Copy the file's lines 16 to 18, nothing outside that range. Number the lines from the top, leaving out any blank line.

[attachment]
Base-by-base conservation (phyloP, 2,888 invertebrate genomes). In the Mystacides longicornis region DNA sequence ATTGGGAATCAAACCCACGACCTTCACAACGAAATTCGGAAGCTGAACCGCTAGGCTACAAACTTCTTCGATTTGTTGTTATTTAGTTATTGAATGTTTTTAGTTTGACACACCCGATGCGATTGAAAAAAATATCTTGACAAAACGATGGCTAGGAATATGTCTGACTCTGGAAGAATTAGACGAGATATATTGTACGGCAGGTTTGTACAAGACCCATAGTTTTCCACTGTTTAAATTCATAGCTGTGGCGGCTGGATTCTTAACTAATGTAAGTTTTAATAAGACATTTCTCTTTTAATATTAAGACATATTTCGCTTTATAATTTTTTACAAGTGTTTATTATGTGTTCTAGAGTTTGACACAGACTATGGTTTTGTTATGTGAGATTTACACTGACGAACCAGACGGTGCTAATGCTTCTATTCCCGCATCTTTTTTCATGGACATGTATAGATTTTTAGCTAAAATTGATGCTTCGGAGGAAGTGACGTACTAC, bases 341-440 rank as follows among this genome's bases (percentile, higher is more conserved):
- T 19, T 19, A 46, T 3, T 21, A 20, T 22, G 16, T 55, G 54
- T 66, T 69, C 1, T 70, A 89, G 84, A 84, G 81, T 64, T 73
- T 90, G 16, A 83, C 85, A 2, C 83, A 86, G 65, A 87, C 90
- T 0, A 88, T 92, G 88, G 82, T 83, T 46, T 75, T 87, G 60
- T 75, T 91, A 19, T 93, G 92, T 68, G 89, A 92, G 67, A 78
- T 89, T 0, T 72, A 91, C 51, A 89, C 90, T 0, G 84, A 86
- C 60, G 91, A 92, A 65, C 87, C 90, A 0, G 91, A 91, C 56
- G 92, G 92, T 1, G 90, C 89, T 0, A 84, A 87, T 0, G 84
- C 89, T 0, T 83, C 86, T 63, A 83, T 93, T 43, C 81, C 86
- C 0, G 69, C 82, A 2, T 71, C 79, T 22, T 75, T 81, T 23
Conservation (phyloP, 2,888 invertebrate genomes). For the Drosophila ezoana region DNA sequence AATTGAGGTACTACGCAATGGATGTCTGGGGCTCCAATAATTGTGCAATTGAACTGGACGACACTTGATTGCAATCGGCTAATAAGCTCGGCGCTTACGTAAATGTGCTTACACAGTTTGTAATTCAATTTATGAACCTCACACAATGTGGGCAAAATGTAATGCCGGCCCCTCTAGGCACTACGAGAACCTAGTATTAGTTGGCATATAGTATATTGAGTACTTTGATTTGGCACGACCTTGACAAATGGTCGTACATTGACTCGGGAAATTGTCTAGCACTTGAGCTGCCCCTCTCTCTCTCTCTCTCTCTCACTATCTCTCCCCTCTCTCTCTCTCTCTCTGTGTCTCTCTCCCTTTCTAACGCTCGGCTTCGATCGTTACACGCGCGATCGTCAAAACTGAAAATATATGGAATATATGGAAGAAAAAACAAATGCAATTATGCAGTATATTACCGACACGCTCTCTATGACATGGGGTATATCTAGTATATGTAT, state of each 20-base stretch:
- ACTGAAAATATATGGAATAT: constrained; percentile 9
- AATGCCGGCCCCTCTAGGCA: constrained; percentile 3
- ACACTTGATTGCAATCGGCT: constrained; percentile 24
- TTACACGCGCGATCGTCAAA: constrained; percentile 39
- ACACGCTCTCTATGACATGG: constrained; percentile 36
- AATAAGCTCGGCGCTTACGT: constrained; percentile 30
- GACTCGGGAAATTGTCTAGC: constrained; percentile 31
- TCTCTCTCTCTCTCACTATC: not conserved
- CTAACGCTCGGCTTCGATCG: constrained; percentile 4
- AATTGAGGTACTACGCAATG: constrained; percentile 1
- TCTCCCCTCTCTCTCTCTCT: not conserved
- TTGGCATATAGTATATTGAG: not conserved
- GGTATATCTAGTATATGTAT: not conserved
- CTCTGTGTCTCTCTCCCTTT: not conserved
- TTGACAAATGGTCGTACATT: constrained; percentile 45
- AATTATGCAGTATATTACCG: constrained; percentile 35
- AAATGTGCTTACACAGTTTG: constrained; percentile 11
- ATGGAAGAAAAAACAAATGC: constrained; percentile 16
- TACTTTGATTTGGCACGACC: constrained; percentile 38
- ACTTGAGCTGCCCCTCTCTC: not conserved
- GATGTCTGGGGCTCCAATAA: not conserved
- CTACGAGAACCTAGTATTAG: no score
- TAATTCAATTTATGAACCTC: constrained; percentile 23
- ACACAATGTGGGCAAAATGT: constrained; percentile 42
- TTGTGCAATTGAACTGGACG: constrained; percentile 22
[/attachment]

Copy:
- TTACACGCGCGATCGTCAAA: constrained; percentile 39
- ACACGCTCTCTATGACATGG: constrained; percentile 36
- AATAAGCTCGGCGCTTACGT: constrained; percentile 30